Thursday, September 6, 2018

Aldermen to consider updating registration of rental properties ordinance

by Mary Wilson

Dozens of property owners turned out for a public hearing on rental homes at last week’s Board of Aldermen meeting in Grandview.

An ordinance proposing amendments to the Grandview Code of Laws that deal specifically with certain provisions of residential rental properties will be voted on by the Board of Aldermen at an upcoming meeting, but not before a handful of landlords put in their two-cents worth regarding registration and inspection of rental properties in the city.

The City of Grandview, in 2009, established a registration ordinance for rental properties, providing the city with detailed ownership and point-of-contact information for these properties regarding issues such as exterior maintenance, building codes, nuisance abatements and general property management. Due to a number of factors, most notably the economic conditions and staffing restrictions, the City of Grandview did not actively enforce the rental registration ordinance. In 2017, the Board of Aldermen asked for a review of that ordinance and for staff to come up with ways to enforce the provisions already on the books. As a result, staff is proposing amendments to the current rental property registration ordinance.

“Most of the changes are definitions, like adding a definition for the city, updating the definition for ‘owner’ to match the definition in the building code, adding a definition for non-owner occupied, clarifying the registration period for the first year, and updating the fee schedule,” said Billie Hufford, City of Grandview Building Inspector and Planner. “It’s a tiered pricing scale of $8-12, depending on how many units an individual has.”

One resident spoke during public comments on the hearing on behalf of support for the registration of rental properties. She stated that near the home she owns, she has seen five other homes become rentals and is concerned that they may be owned by absentee landlords.

“I am pleased to see that the board is considering a registration of rental properties,” said Grandview resident Ann Heinzler. “We are a community of homeowners and tenants, and I would like to be sure that people who are tenants and those landlords who own the properties are all treated in a fair and equitable manner. The first step is to register what properties are rentals.”

Several property owners spoke out against the ordinance, however most seemed concerned with upcoming inspections of their properties. At this time, the Board of Aldermen will only be voting on the registration of rental properties, with discussions on inspections to come at a later date. According to Mayor Leonard Jones, at that time, another public hearing will take place for input regarding that process.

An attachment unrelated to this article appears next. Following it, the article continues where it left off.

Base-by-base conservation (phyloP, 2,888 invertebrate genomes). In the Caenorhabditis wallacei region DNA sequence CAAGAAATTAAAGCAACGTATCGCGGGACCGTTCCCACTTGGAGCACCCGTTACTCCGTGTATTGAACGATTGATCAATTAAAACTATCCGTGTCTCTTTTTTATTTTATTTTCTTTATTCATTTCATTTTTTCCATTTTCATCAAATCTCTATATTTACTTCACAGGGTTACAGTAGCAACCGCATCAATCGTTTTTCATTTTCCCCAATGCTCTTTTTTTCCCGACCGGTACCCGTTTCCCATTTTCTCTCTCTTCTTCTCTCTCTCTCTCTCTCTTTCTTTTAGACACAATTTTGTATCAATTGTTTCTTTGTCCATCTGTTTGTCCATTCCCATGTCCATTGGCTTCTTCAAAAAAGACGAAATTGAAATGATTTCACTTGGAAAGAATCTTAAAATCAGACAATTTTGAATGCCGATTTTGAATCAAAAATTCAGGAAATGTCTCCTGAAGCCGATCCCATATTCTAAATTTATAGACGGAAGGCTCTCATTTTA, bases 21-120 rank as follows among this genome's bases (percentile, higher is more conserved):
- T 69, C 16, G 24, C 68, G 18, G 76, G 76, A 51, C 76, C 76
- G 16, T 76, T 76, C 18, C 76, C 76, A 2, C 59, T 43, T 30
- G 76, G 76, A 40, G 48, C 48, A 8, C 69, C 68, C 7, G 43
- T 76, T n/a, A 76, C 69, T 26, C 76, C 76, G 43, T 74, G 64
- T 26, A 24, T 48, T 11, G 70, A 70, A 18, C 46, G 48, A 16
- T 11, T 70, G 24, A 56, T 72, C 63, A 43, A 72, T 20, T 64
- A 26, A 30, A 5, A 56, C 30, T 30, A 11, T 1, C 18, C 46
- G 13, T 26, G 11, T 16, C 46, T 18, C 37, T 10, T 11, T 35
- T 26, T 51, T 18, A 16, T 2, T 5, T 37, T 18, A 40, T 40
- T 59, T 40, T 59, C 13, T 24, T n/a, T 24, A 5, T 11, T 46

After the latest string of gun violence in the City of Grandview, Holiday Inn Express has suffered financial loss due to issues in the high rental neighborhood directly behind where the hotel sits.

“There’s been shootouts over there at the rental properties behind us, at Greenfield,” said Jovana Johnson, a representative from Holiday Inn Express hotel in Grandview. “We have had several bust-ins from our cars. We lost major accounts, thousands of dollars lost because it wasn’t safe. One bullet went into one of our guest rooms, ricocheted inside the room and hit inside the mattress where the guest’s head was. They didn’t know, our housekeeper found it the next day. I’ve been at that property for six years, and there’s always been an issue.”

Johnson said that due to the violence stemming from Greenfield Village, her employees don’t feel safe coming to work. Her concern with the ordinance is that the city ensures landlords are doing proper background screenings of their potential tenants. She added that the ordinance seemed to have some racial undertones to it.

“I’ve heard comments from CEOs, not necessarily mine, but that it’s Section 8 people that’s the issue. If it’s put out, there needs to be a way that there’s no segregation, that it’s fair,” said Johnson. “I see both sides, I see the businesses that are there, because I’m losing money, and then I see my friends over there who, some of them, might not even make the cut if the registration is too hard.”

Of the landlords who spoke against the proposed ordinance, only one stated that they personally lived in the City of Grandview. Their concerns ranged from potential financial burden due to additional fees and potentially raising rents to cover them, tenants who don’t take care of the homes they rent, and what the potential inspection process will look like if and when it is implemented.

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